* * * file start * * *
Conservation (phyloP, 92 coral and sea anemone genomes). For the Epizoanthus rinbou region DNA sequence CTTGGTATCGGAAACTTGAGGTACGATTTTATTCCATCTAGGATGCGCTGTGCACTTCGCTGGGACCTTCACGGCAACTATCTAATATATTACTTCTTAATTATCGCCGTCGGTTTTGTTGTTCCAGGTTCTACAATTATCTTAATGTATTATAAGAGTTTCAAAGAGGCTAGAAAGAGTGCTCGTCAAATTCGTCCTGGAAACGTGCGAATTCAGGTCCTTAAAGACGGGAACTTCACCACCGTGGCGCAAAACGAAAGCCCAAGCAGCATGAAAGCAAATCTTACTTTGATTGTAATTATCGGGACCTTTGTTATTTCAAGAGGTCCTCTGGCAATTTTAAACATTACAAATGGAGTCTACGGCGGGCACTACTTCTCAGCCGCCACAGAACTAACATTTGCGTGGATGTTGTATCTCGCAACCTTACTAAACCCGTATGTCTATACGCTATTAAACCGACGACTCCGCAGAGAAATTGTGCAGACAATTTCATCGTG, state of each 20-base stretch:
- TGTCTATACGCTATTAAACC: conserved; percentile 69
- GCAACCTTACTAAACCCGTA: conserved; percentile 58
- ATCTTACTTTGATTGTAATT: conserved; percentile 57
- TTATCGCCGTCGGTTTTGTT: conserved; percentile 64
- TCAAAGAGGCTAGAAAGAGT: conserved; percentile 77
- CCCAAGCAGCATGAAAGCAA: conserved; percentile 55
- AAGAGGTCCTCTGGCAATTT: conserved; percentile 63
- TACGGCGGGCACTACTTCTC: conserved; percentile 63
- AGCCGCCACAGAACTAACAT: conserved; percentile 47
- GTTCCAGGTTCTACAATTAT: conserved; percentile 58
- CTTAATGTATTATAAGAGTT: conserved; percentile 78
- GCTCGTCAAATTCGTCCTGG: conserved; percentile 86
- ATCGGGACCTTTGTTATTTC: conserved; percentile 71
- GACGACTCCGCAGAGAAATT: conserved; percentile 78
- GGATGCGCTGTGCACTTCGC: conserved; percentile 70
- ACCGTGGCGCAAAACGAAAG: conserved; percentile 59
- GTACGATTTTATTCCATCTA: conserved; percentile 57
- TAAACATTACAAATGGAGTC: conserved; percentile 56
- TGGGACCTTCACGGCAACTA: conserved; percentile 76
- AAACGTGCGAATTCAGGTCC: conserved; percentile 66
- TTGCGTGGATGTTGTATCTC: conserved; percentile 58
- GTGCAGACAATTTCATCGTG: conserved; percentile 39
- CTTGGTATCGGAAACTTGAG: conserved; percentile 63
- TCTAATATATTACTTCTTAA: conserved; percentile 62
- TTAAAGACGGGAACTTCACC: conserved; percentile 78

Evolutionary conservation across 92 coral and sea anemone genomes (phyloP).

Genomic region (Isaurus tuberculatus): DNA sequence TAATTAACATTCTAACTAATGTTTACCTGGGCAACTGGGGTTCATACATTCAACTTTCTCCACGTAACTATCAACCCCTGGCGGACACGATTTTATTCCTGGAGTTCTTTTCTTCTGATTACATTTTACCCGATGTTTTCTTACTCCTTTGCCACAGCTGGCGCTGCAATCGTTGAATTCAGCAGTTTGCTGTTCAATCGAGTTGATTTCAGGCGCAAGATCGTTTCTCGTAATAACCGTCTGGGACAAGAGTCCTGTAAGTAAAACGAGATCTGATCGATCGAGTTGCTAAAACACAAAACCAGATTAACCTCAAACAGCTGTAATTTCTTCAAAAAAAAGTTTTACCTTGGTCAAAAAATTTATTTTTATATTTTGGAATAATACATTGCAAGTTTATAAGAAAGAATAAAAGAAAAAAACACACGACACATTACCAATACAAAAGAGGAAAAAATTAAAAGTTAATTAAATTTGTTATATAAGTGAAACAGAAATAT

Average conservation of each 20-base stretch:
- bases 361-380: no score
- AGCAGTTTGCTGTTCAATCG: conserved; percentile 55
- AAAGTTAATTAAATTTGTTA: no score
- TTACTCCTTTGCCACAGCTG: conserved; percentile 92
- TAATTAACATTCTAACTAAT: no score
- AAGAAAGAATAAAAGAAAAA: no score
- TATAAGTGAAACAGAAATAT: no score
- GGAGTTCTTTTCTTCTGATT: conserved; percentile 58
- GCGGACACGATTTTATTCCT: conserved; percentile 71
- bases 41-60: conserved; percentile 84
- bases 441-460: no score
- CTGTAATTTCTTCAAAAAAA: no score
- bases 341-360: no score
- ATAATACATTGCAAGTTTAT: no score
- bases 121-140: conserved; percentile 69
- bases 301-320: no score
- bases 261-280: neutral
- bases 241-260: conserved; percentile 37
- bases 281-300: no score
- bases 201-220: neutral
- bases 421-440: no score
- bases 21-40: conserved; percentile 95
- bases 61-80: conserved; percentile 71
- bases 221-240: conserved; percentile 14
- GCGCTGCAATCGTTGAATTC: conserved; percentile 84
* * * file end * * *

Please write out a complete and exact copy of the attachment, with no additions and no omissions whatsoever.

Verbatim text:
Conservation (phyloP, 92 coral and sea anemone genomes). For the Epizoanthus rinbou region DNA sequence CTTGGTATCGGAAACTTGAGGTACGATTTTATTCCATCTAGGATGCGCTGTGCACTTCGCTGGGACCTTCACGGCAACTATCTAATATATTACTTCTTAATTATCGCCGTCGGTTTTGTTGTTCCAGGTTCTACAATTATCTTAATGTATTATAAGAGTTTCAAAGAGGCTAGAAAGAGTGCTCGTCAAATTCGTCCTGGAAACGTGCGAATTCAGGTCCTTAAAGACGGGAACTTCACCACCGTGGCGCAAAACGAAAGCCCAAGCAGCATGAAAGCAAATCTTACTTTGATTGTAATTATCGGGACCTTTGTTATTTCAAGAGGTCCTCTGGCAATTTTAAACATTACAAATGGAGTCTACGGCGGGCACTACTTCTCAGCCGCCACAGAACTAACATTTGCGTGGATGTTGTATCTCGCAACCTTACTAAACCCGTATGTCTATACGCTATTAAACCGACGACTCCGCAGAGAAATTGTGCAGACAATTTCATCGTG, state of each 20-base stretch:
- TGTCTATACGCTATTAAACC: conserved; percentile 69
- GCAACCTTACTAAACCCGTA: conserved; percentile 58
- ATCTTACTTTGATTGTAATT: conserved; percentile 57
- TTATCGCCGTCGGTTTTGTT: conserved; percentile 64
- TCAAAGAGGCTAGAAAGAGT: conserved; percentile 77
- CCCAAGCAGCATGAAAGCAA: conserved; percentile 55
- AAGAGGTCCTCTGGCAATTT: conserved; percentile 63
- TACGGCGGGCACTACTTCTC: conserved; percentile 63
- AGCCGCCACAGAACTAACAT: conserved; percentile 47
- GTTCCAGGTTCTACAATTAT: conserved; percentile 58
- CTTAATGTATTATAAGAGTT: conserved; percentile 78
- GCTCGTCAAATTCGTCCTGG: conserved; percentile 86
- ATCGGGACCTTTGTTATTTC: conserved; percentile 71
- GACGACTCCGCAGAGAAATT: conserved; percentile 78
- GGATGCGCTGTGCACTTCGC: conserved; percentile 70
- ACCGTGGCGCAAAACGAAAG: conserved; percentile 59
- GTACGATTTTATTCCATCTA: conserved; percentile 57
- TAAACATTACAAATGGAGTC: conserved; percentile 56
- TGGGACCTTCACGGCAACTA: conserved; percentile 76
- AAACGTGCGAATTCAGGTCC: conserved; percentile 66
- TTGCGTGGATGTTGTATCTC: conserved; percentile 58
- GTGCAGACAATTTCATCGTG: conserved; percentile 39
- CTTGGTATCGGAAACTTGAG: conserved; percentile 63
- TCTAATATATTACTTCTTAA: conserved; percentile 62
- TTAAAGACGGGAACTTCACC: conserved; percentile 78

Evolutionary conservation across 92 coral and sea anemone genomes (phyloP).

Genomic region (Isaurus tuberculatus): DNA sequence TAATTAACATTCTAACTAATGTTTACCTGGGCAACTGGGGTTCATACATTCAACTTTCTCCACGTAACTATCAACCCCTGGCGGACACGATTTTATTCCTGGAGTTCTTTTCTTCTGATTACATTTTACCCGATGTTTTCTTACTCCTTTGCCACAGCTGGCGCTGCAATCGTTGAATTCAGCAGTTTGCTGTTCAATCGAGTTGATTTCAGGCGCAAGATCGTTTCTCGTAATAACCGTCTGGGACAAGAGTCCTGTAAGTAAAACGAGATCTGATCGATCGAGTTGCTAAAACACAAAACCAGATTAACCTCAAACAGCTGTAATTTCTTCAAAAAAAAGTTTTACCTTGGTCAAAAAATTTATTTTTATATTTTGGAATAATACATTGCAAGTTTATAAGAAAGAATAAAAGAAAAAAACACACGACACATTACCAATACAAAAGAGGAAAAAATTAAAAGTTAATTAAATTTGTTATATAAGTGAAACAGAAATAT

Average conservation of each 20-base stretch:
- bases 361-380: no score
- AGCAGTTTGCTGTTCAATCG: conserved; percentile 55
- AAAGTTAATTAAATTTGTTA: no score
- TTACTCCTTTGCCACAGCTG: conserved; percentile 92
- TAATTAACATTCTAACTAAT: no score
- AAGAAAGAATAAAAGAAAAA: no score
- TATAAGTGAAACAGAAATAT: no score
- GGAGTTCTTTTCTTCTGATT: conserved; percentile 58
- GCGGACACGATTTTATTCCT: conserved; percentile 71
- bases 41-60: conserved; percentile 84
- bases 441-460: no score
- CTGTAATTTCTTCAAAAAAA: no score
- bases 341-360: no score
- ATAATACATTGCAAGTTTAT: no score
- bases 121-140: conserved; percentile 69
- bases 301-320: no score
- bases 261-280: neutral
- bases 241-260: conserved; percentile 37
- bases 281-300: no score
- bases 201-220: neutral
- bases 421-440: no score
- bases 21-40: conserved; percentile 95
- bases 61-80: conserved; percentile 71
- bases 221-240: conserved; percentile 14
- GCGCTGCAATCGTTGAATTC: conserved; percentile 84